Habitat Treatment Neighborhood 1 in Guadalajara

Stimulating private sector development through investments in public infrastructure


Published 22.04.24
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Investments in local infrastructure that promoted urban livability in Mexico also led to sustained development of the local economy in terms of the size and profitability of private sector firms

Urban development is a key driver of economic growth and increased productivity in much of the world, and infrastructure investment is central to making cities work (Bryan et al. 2020). Investments in urban infrastructure can affect firms’ decisions to locate, hire, invest, and start up or shut down (Glaeser and Gottlieb 2009, Glaeser et al. 2020). By understanding how urban infrastructure investments impact local economies, governments can better target investments to encourage economic growth.

Studying how urban development works is difficult because it is challenging to empirically estimate the impact of infrastructure investment on businesses. Infrastructure investments often rearrange the patterns of production, commuting, and land value within a city, such as when a new road enables workers from a peripheral neighborhood to travel to the center of the city for work (Almagro and Domínguez-Iino 2022, Balboni et al. 2021, Franklin et al. 2023, Tsivanidis 2022). This makes it hard to tell whether local investments deliver net positive benefits to the city, or whether they simply rearrange existing business activity.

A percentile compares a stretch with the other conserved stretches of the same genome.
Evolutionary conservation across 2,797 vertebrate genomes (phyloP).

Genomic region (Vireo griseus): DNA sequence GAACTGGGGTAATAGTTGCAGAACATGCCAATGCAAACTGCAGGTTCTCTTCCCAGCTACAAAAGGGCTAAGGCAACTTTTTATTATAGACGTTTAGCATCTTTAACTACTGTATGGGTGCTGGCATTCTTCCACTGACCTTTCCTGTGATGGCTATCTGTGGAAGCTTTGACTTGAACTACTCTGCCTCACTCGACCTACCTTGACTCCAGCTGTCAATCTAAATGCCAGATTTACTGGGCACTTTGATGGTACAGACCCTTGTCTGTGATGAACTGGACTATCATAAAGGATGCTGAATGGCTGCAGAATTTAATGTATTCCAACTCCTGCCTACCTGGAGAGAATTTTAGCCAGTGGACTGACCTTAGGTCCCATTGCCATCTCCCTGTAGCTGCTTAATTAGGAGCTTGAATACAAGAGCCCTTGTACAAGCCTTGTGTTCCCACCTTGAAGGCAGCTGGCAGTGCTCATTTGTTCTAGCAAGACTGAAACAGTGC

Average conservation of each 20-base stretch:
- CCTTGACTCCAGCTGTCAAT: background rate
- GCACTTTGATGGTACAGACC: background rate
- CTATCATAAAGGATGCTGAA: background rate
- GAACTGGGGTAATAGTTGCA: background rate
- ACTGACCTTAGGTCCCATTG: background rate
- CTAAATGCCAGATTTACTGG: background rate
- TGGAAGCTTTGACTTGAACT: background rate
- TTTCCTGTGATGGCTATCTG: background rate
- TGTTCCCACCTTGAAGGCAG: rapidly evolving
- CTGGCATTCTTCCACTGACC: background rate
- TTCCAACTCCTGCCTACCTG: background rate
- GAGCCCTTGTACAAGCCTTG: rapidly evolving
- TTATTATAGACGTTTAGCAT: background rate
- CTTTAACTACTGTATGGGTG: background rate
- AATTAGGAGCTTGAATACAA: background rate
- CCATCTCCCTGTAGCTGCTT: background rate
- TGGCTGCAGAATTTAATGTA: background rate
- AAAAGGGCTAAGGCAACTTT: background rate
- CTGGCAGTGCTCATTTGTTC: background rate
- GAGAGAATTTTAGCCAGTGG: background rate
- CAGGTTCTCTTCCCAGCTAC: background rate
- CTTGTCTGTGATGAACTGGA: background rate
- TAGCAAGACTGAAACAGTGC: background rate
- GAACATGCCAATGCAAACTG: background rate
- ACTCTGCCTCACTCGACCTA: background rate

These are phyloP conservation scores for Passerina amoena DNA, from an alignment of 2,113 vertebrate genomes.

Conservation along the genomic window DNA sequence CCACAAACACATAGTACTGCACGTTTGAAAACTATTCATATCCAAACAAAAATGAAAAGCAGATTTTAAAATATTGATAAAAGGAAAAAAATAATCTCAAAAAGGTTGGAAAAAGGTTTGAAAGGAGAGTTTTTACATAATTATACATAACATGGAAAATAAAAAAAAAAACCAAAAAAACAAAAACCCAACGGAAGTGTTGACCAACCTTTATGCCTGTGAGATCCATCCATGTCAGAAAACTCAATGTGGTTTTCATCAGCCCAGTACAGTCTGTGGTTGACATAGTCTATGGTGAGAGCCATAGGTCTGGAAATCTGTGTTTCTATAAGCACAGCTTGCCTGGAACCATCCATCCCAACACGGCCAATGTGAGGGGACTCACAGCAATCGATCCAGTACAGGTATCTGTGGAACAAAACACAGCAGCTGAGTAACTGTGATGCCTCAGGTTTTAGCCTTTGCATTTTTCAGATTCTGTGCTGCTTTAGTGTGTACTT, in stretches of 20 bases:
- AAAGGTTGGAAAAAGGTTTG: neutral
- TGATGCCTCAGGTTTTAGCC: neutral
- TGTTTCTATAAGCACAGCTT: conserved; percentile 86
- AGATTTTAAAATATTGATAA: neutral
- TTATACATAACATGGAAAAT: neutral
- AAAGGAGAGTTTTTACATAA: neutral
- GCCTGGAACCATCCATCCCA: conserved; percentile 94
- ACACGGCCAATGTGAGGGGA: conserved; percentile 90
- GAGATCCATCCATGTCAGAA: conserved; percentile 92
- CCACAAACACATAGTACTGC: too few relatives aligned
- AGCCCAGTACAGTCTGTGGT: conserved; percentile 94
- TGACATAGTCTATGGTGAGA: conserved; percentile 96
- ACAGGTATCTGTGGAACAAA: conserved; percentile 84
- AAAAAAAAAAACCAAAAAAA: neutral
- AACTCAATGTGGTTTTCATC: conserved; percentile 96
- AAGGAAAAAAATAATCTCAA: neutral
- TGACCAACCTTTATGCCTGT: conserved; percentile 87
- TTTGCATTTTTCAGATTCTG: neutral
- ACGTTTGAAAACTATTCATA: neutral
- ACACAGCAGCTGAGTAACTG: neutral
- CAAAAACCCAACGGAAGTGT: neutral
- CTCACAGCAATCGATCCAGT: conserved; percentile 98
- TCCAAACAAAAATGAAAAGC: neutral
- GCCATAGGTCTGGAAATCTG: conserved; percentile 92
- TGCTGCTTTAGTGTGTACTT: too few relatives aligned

To better understand how urban infrastructure investments stimulate private sector development, our research (Rogger et al. 2023) looks at highly localised investments that target urban livability rather than private sector productivity. We study Mexico’s Programa Hábitat, a three-year infrastructure investment programme in which US$68 million was allocated across 370 neighborhoods in 68 Mexican municipalities. Programme funds were invested in infrastructure improvements, such as street paving and electrification, as well as residential amenities, such as community centres and sports fields. What makes it even more amenable to evaluation is that the programme was randomly introduced in specific neighborhoods within larger cities, and so represents a rare case of a national-scale infrastructure programme implemented as a randomised controlled trial.

Firms grow when neighborhoods improve

The first feature of the Hábitat programme important to our study is that almost all programme funds were spent on improvements to residential neighbourhoods. Prior research has shown that these investments improved the livability of neighbourhoods—for instance, by increasing walkability and decreasing crime—and led to a 10% property price increase (McIntosh et al. 2018). Because the programme did not invest in infrastructure directly targeting firm productivity, we wanted to know how these investments in urban livability affected nearby businesses. In other words, what does this sort of gentrification do to the local economy?

The second important feature of the programme is its experimental setup.  The programme defined a set of 370 eligible neighborhoods in cities across Mexico, which were then randomly allocated to be treated.  This means we can use the Mexican government’s census of firms to make a straightforward comparison of growth rates over time. Beginning with the census conducted in 2008 (the year before the experimental phase), we then use data from 2013 (the year after the experimental programme investments concluded) and 2018 (six years after the end of the programme) to examine impacts. This experimental setup allows us to compare study neighborhoods that received investments with control neighbourhoods in the same municipality that didn’t, to study how investments in study neighbourhoods affected nearby firms.